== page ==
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    Borrelia burgdorferi, the Lyme disease spirochete, undergoes dramatic changes in antigenic composition as it cycles between its arthropod and mammalian hosts. A growing body of evidence suggests that these changes reflect, at least in part, the need for spirochetes to adapt to the physiological stresses imposed by abrupt changes in environmental conditions and nutrient availability. In many microorganisms, global responses are mediated by master regulators such as alternative sigma factors, with Escherichia coli RpoS (Οƒ(S)) serving as a prototype. The importance of this transcriptional activator in other bacteria, coupled with the report by HΓΌbner et al. (A. HΓΌbner, X. Yang, D. M. Nolen, T. G. Popova, F. C. Cabello, and M. V. Norgard, Proc. Natl. Acad. Sci. USA 98:12724-12729, 2001) demonstrating that the borrelial RpoS ortholog controls expression of OspC and decorin-binding protein A (DbpA), prompted us to examine more closely the roles of RpoS-dependent and -independent differential gene expression in physiological adaptation by the Lyme disease spirochete. We observed that B. burgdorferi rpoS (rpoS(Bb)) was induced following temperature shift and transcript levels were further enhanced by reduced pH (pH 6.8). Using quantitative real-time reverse transcription-PCR (RT-PCR), we demonstrated that, in contrast to its ortholog (rpoS(Ec)) in Escherichia coli, rpoS(Bb) was expressed at significant levels in B. burgdorferi throughout all phases of growth following temperature shift. By comparing a B. burgdorferi strain 297 rpoS(Bb) mutant to its wild-type counterpart, we determined that RpoS(Bb) was not required for survival following exposure to a wide range of environmental stresses (i.e., temperature shift, serum starvation, increased osmolality, reactive oxygen intermediates, and increased or reduced oxygen tension), although the mutant was more sensitive to extremes of pH. While B. burgdorferi strains lacking RpoS were able to survive within intraperitoneal dialysis membrane chambers at a level equivalent to that of the wild type, they were avirulent in mice. Lastly, RT-PCR analysis of the ospE-ospF-elp paralogous lipoprotein families complements earlier findings that many temperature-inducible borrelial loci are controlled in an RpoS(Bb)-independent manner. Together, these data point to fundamental differences between the role(s) of RpoS in B. burgdorferi and that in E. coli. Rather than functioning as a master regulator, RpoS(Bb) appears to serve as a stress-responsive activator of a subset of virulence determinants that, together with the RpoS-independent, differentially expressed regulon, encompass the spirochete's genetic programs required for mammalian host adaptation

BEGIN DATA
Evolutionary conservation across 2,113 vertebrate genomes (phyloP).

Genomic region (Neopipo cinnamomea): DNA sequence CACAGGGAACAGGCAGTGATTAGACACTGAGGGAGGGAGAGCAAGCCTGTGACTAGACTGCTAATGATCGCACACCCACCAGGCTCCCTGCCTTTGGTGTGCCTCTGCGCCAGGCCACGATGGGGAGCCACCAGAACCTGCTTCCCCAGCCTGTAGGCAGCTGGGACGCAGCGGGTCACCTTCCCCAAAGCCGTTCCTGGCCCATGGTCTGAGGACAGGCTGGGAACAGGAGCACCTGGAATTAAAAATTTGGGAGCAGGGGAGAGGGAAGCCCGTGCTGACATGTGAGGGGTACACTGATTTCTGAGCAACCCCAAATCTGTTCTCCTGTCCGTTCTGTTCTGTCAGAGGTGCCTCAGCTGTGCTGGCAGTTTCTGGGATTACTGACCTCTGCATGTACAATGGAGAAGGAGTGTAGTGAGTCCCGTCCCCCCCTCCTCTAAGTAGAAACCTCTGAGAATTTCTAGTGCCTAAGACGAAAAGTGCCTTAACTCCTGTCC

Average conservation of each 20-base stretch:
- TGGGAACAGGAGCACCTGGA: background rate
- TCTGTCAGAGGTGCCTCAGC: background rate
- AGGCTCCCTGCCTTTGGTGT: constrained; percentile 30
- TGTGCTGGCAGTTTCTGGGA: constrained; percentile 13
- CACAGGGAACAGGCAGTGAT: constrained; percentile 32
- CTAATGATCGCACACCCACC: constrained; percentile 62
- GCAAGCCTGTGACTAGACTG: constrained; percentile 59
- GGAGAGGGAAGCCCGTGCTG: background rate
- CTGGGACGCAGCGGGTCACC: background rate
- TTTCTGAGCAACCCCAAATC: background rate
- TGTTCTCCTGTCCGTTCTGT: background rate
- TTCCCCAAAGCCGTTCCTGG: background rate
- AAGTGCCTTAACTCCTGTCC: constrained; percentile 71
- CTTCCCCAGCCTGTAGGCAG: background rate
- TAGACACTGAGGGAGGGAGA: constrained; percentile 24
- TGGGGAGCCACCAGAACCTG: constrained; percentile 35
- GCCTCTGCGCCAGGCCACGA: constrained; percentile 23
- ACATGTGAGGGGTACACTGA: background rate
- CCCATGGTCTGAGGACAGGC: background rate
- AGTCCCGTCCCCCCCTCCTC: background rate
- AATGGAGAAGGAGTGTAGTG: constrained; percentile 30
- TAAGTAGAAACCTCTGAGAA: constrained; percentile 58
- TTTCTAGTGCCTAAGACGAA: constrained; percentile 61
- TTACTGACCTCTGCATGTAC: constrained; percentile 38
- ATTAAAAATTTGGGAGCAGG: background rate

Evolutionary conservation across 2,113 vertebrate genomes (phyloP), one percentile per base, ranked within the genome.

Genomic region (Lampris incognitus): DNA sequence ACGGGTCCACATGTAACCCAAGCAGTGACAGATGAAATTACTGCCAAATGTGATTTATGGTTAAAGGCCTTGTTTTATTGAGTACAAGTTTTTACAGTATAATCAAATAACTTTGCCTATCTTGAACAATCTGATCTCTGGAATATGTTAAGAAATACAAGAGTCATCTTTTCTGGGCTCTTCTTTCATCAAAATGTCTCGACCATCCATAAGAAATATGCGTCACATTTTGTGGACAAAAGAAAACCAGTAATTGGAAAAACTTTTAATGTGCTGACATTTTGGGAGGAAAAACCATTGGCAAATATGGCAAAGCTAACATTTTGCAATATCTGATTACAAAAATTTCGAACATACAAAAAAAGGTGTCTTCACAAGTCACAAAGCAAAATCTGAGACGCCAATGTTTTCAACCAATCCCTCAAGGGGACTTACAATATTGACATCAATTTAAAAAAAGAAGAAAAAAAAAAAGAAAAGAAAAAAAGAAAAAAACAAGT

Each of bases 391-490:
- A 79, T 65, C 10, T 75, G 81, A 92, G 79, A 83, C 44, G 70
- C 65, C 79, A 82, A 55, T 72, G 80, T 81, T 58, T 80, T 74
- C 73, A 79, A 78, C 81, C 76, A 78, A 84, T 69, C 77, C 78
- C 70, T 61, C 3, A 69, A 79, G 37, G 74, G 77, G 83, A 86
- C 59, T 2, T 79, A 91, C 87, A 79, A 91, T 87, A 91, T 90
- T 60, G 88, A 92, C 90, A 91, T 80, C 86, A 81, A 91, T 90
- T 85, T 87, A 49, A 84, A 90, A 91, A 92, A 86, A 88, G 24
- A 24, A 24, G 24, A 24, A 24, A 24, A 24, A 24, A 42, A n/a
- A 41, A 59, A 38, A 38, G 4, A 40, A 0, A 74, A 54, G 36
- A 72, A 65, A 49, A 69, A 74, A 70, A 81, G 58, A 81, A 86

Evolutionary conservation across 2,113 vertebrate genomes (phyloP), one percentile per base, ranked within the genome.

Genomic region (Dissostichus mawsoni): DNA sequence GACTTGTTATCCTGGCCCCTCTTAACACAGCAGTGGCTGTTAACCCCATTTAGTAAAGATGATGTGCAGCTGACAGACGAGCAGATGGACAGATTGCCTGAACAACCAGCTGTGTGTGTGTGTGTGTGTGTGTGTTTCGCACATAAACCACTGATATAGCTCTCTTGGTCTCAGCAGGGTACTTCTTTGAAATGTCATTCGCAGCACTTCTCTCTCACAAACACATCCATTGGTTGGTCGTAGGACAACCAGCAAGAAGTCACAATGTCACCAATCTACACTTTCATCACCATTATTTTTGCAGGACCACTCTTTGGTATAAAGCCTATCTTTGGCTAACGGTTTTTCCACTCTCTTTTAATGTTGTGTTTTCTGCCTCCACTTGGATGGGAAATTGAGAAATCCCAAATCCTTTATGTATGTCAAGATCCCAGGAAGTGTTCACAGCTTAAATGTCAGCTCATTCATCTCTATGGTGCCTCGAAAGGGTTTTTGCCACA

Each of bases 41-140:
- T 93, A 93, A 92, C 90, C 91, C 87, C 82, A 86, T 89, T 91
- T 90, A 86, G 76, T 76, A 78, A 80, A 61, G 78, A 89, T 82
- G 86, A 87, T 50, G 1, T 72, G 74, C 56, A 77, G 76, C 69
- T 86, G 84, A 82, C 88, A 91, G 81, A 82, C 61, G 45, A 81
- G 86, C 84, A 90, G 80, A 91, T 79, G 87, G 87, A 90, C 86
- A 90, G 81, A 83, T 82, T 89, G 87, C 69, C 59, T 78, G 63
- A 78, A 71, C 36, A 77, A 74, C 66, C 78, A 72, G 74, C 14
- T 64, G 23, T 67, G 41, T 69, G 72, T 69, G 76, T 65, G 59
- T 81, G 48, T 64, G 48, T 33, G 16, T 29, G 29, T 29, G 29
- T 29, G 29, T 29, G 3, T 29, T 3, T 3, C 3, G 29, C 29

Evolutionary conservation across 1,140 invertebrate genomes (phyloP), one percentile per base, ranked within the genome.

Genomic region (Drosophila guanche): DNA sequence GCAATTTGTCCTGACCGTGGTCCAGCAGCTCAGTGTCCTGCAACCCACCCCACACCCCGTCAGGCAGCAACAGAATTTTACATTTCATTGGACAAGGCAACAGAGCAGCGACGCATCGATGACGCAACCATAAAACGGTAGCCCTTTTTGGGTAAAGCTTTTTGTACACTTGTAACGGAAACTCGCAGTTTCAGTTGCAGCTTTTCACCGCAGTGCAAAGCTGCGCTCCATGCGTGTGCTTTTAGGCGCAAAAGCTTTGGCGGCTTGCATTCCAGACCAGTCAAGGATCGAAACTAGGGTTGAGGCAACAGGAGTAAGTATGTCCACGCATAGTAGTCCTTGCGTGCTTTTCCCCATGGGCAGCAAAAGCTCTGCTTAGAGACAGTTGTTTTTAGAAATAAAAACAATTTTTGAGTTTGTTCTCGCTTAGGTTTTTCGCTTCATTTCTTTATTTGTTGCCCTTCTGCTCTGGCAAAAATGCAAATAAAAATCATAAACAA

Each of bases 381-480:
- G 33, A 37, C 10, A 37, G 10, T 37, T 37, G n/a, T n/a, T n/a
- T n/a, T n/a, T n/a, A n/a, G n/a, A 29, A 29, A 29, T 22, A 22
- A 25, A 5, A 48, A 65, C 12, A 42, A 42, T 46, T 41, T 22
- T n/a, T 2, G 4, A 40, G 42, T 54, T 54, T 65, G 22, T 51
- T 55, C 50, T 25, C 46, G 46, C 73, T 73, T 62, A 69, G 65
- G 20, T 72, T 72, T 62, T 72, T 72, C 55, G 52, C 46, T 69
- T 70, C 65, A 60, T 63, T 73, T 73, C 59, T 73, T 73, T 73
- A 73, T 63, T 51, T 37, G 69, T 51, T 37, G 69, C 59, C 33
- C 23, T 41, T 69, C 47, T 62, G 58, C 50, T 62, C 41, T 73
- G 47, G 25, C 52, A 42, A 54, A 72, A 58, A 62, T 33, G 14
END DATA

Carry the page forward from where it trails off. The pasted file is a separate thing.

Unique Structural Modifications Are Present in the Lipopolysaccharide from Colistin-Resistant Strains of \u3ci\u3eAcinetobacter baumannii\u3c/i\u3e